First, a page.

We’ve all seen a “VTEC just kicked in, yo!” meme at some point while browsing the internet, and here’s an excellent demonstration of Honda’s Variable Valve Timing and Lift Electronic Control system in operation.

This video comes courtesy of Dan M Henderson, who shot it by mounting a camera in the engine bay of his friend’s Honda NSX, which has been modified to feature individual throttle bodies (ITBs) in place of the stock induction system for the 3.5 litre naturally-aspirated DOHC VTEC V6 engine under the bonnet.

The minute-long clip is purely to meant to satisfy the ears of those who enjoy hearing the transitional phase of the VTEC system, with the ITBs making it even more audible as the engine switches to a more aggressive camshaft profile at higher engine speeds.

If you’re curious how VTEC works, an engine’s camshaft has lobes that control how much the valves open to let air in. The greater the lobe’s height, the more the valve will lift to allow more air into the combustion chamber, and with more air, the engine can use more fuel to make more power.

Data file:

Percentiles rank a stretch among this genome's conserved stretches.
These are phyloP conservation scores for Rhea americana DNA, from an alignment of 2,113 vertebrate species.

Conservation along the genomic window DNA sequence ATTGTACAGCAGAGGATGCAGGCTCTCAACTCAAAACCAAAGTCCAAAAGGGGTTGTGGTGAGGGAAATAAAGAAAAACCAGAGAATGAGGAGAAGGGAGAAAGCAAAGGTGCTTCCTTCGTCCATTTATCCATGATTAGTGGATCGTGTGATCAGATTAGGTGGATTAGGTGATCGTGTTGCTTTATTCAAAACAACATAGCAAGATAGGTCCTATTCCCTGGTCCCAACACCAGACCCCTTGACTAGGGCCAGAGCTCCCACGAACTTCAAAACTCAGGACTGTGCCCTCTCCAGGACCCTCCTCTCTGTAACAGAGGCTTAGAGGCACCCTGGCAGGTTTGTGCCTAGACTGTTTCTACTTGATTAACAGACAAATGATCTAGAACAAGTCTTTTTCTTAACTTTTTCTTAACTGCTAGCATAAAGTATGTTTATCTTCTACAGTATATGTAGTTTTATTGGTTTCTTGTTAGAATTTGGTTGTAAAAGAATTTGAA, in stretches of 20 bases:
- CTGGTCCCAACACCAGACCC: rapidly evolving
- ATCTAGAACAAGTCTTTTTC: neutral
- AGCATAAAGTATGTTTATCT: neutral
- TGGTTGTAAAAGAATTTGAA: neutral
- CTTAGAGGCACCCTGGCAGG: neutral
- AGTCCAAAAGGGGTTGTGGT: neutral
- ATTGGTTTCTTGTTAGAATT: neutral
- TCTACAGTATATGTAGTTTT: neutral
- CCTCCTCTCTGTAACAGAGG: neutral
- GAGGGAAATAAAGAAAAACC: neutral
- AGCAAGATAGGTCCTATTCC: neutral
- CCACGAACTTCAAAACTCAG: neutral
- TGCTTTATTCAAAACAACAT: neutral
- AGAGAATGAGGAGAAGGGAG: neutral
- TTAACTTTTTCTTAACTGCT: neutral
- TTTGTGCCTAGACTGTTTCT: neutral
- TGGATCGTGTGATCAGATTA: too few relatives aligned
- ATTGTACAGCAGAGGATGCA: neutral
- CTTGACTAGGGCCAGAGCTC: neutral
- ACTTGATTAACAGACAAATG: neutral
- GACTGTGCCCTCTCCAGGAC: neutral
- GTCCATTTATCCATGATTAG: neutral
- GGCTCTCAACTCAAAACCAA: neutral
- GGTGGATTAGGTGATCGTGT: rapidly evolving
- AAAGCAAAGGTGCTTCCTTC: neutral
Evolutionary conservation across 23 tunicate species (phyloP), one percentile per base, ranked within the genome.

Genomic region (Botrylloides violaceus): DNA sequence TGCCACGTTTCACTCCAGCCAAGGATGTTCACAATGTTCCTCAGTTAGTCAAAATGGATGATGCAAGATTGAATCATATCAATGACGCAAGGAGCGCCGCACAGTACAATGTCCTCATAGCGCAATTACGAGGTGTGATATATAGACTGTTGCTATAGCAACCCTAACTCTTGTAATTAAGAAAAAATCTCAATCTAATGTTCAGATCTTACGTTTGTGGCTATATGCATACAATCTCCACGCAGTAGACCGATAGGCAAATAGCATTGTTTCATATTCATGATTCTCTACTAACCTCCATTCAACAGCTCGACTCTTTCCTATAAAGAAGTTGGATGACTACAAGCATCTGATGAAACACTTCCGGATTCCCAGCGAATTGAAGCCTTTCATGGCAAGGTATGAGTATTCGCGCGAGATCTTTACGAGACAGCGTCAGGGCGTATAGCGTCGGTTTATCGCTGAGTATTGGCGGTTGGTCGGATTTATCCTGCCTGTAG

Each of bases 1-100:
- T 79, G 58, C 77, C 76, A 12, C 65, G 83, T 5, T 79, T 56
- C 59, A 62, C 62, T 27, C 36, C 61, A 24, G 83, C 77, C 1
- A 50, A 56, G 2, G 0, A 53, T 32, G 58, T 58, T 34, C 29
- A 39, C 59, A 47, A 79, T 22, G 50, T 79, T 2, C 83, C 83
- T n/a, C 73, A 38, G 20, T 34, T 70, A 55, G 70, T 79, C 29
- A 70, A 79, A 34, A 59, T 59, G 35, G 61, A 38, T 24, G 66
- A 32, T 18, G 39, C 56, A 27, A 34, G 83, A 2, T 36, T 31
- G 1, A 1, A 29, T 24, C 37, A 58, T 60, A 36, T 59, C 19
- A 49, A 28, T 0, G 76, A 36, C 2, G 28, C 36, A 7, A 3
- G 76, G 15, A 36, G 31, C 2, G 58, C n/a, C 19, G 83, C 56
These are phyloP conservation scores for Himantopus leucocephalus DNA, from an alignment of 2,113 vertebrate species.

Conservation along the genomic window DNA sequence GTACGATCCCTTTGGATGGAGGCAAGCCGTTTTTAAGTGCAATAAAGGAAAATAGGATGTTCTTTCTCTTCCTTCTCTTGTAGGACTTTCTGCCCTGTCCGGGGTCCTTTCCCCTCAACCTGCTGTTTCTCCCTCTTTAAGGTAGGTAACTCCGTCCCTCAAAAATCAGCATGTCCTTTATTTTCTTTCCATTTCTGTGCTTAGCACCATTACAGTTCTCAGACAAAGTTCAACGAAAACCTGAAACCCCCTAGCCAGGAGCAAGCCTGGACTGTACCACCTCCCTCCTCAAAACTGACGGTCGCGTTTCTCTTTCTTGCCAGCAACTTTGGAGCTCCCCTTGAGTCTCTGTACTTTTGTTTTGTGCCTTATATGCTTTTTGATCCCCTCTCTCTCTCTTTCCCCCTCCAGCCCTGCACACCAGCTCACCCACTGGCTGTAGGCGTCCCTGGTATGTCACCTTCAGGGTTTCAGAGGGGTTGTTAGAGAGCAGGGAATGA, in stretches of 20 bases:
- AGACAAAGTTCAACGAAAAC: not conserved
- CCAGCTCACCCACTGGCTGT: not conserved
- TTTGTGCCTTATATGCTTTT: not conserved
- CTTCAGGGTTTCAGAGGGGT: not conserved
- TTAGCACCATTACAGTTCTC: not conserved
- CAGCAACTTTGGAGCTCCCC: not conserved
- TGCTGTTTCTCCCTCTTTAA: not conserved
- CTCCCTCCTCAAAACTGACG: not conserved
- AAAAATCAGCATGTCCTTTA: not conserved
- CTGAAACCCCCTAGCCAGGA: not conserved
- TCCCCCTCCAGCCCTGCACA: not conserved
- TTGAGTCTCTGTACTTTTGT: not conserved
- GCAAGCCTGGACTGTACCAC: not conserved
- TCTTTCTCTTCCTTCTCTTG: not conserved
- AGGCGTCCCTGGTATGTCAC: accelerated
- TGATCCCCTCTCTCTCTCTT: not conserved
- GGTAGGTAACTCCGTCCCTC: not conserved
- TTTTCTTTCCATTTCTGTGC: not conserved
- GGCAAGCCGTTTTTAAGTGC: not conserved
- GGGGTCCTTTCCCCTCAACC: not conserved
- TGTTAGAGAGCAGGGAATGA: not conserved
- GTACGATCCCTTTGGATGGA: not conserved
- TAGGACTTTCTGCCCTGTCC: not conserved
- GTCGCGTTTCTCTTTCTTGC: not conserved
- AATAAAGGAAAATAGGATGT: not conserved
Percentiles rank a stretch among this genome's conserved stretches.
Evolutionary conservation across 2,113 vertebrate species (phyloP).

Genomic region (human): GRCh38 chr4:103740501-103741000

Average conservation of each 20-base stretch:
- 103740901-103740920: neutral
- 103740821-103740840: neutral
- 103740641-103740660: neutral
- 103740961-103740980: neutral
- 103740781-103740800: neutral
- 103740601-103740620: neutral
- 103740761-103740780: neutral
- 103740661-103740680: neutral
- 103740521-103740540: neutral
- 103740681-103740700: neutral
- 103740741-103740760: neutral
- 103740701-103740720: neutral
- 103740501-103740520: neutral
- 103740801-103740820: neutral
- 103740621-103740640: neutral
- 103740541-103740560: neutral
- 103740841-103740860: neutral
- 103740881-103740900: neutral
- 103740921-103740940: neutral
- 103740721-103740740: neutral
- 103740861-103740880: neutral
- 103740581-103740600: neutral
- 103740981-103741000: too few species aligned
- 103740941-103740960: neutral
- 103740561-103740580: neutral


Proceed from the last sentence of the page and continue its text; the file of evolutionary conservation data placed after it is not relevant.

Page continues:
The VTEC system features multiple lobes that allow for separate camshaft profiles, with the lower profile meant for low engine speeds to provide efficiency. This is shown in a video by Engineering Explained, where the two rocker arms representing the lower profile, pushes on the valves and are disconnected from the centre rocker arm.

However, at higher engine speeds where the higher profile is required, oil pressure forces a piston to lock the centre and outer rocker arms together, enabling the higher cam profile that allows more air into the engine. This transition is where you hear that signature VTEC sound.

Modern Honda cars now come with i-VTEC (Intelligent Variable Valve Timing and Lift Electronic Control), which adds on Variable Timing Control (VTC) to the VTEC system, allowing the intake camshaft to be continuously variable to further improve efficiency.

This system is found even on lower-end Honda models, although the difference in cam profiles isn’t as glaring as it used to be, which dilutes the “VTEC scream” and kick in the back feeling of earlier VTEC systems.